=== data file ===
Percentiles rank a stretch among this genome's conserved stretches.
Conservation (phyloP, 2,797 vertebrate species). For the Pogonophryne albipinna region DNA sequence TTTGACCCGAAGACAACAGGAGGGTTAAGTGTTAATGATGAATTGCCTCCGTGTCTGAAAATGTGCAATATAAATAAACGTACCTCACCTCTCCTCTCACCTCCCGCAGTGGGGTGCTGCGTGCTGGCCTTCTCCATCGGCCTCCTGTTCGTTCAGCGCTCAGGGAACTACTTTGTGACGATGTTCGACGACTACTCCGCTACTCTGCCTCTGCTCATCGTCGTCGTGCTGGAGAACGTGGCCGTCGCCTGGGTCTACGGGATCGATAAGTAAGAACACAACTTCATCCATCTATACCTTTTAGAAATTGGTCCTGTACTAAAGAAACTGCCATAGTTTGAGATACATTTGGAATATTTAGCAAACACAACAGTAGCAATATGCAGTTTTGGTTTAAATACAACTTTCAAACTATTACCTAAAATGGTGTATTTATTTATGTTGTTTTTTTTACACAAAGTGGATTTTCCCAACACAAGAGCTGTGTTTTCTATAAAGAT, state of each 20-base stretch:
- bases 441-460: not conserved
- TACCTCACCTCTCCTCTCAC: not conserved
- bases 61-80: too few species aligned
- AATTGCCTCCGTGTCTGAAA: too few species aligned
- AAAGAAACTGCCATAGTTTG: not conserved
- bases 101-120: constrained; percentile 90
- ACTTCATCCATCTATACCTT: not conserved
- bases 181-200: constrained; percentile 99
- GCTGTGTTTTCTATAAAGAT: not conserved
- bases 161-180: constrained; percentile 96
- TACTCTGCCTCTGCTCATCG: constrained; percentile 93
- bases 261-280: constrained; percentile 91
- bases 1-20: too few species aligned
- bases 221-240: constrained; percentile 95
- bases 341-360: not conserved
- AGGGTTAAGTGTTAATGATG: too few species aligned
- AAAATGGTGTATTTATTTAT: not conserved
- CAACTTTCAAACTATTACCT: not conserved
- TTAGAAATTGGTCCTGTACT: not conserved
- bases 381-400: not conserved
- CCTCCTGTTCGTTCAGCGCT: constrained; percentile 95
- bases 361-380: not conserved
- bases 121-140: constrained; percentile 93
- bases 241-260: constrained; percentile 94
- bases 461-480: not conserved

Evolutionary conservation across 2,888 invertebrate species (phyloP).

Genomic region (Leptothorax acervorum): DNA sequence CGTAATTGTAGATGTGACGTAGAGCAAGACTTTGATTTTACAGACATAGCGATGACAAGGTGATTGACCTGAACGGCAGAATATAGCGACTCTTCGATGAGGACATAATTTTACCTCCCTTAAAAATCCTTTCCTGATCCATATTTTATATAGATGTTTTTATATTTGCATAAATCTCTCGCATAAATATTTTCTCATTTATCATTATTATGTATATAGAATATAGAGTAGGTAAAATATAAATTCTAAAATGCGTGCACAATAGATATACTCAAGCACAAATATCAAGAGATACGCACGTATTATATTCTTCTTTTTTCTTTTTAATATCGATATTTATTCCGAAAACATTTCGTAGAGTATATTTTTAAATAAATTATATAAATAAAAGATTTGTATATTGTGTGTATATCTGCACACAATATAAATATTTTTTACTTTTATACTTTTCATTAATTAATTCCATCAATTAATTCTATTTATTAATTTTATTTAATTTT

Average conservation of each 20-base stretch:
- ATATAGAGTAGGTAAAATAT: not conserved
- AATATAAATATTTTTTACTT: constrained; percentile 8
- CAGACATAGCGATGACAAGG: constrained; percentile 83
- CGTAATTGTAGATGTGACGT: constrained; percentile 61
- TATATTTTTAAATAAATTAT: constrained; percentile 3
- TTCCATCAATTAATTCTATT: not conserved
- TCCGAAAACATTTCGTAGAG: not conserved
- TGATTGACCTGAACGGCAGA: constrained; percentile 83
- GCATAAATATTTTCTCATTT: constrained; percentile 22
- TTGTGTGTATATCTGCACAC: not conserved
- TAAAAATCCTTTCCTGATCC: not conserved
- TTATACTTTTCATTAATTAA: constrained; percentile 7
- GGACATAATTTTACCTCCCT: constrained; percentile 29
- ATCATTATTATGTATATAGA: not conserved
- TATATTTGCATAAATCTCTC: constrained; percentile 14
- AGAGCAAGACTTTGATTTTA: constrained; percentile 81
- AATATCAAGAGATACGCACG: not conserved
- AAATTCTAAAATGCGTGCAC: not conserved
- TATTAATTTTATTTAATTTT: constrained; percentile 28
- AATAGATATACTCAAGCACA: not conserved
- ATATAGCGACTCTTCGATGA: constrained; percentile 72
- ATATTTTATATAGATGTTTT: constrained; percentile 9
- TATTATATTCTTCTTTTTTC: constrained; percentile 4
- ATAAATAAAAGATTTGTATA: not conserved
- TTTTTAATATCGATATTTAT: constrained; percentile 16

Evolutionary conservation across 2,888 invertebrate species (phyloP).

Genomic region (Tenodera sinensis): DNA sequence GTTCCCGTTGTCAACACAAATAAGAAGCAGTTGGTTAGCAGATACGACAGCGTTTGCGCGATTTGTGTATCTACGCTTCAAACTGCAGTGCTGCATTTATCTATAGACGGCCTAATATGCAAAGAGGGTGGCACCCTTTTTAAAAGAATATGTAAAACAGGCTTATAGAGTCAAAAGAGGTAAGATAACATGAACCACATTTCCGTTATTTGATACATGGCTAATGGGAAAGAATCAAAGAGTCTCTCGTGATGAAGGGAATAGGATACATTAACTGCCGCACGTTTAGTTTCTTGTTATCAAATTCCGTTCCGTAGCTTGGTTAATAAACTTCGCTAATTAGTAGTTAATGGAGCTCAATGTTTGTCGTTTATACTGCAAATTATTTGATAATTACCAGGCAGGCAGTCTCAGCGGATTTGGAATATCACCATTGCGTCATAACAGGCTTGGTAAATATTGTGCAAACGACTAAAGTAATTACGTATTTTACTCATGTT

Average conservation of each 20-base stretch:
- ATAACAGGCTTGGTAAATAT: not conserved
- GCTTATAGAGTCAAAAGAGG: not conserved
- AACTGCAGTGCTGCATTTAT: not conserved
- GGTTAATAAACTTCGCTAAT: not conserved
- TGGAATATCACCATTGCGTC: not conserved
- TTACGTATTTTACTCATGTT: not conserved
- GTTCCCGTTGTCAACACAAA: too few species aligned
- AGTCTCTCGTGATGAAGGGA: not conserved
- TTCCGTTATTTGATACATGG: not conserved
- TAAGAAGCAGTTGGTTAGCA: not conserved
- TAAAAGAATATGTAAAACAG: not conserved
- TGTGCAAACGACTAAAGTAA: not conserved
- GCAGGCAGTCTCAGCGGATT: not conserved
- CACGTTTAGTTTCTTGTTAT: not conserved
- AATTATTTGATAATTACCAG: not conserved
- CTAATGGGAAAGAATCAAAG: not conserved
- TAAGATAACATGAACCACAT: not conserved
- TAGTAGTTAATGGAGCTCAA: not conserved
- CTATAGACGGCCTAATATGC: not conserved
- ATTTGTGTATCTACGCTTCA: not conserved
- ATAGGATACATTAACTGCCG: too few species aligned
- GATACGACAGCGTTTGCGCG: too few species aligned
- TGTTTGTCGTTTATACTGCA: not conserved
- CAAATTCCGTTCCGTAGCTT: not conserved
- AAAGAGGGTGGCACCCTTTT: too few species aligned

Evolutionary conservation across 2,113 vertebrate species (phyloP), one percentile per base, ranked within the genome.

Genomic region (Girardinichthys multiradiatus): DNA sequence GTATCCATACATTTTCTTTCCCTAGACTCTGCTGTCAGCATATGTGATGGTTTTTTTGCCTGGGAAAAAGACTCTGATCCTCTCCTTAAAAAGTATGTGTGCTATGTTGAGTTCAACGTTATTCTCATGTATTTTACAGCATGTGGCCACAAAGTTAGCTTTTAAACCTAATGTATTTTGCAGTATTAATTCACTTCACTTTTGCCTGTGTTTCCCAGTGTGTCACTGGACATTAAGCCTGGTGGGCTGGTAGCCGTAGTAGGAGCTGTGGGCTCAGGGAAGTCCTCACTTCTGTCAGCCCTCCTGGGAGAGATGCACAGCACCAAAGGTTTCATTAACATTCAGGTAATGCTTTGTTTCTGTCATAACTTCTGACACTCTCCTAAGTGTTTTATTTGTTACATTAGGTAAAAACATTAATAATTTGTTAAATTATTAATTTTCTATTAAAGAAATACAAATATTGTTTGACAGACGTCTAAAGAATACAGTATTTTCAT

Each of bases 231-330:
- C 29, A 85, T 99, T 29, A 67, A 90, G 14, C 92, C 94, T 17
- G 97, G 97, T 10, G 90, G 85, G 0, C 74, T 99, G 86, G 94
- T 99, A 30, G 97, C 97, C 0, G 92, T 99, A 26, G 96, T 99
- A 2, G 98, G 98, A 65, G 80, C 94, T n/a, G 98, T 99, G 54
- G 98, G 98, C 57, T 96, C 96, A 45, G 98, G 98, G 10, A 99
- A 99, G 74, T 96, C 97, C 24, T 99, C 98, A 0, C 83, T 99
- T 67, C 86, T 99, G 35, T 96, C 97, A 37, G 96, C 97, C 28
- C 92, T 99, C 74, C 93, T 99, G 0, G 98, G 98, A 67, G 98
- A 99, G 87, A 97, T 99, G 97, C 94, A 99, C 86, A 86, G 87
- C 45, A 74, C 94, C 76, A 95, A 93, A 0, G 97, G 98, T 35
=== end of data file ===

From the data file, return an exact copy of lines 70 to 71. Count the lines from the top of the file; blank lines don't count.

- TGTGCAAACGACTAAAGTAA: not conserved
- GCAGGCAGTCTCAGCGGATT: not conserved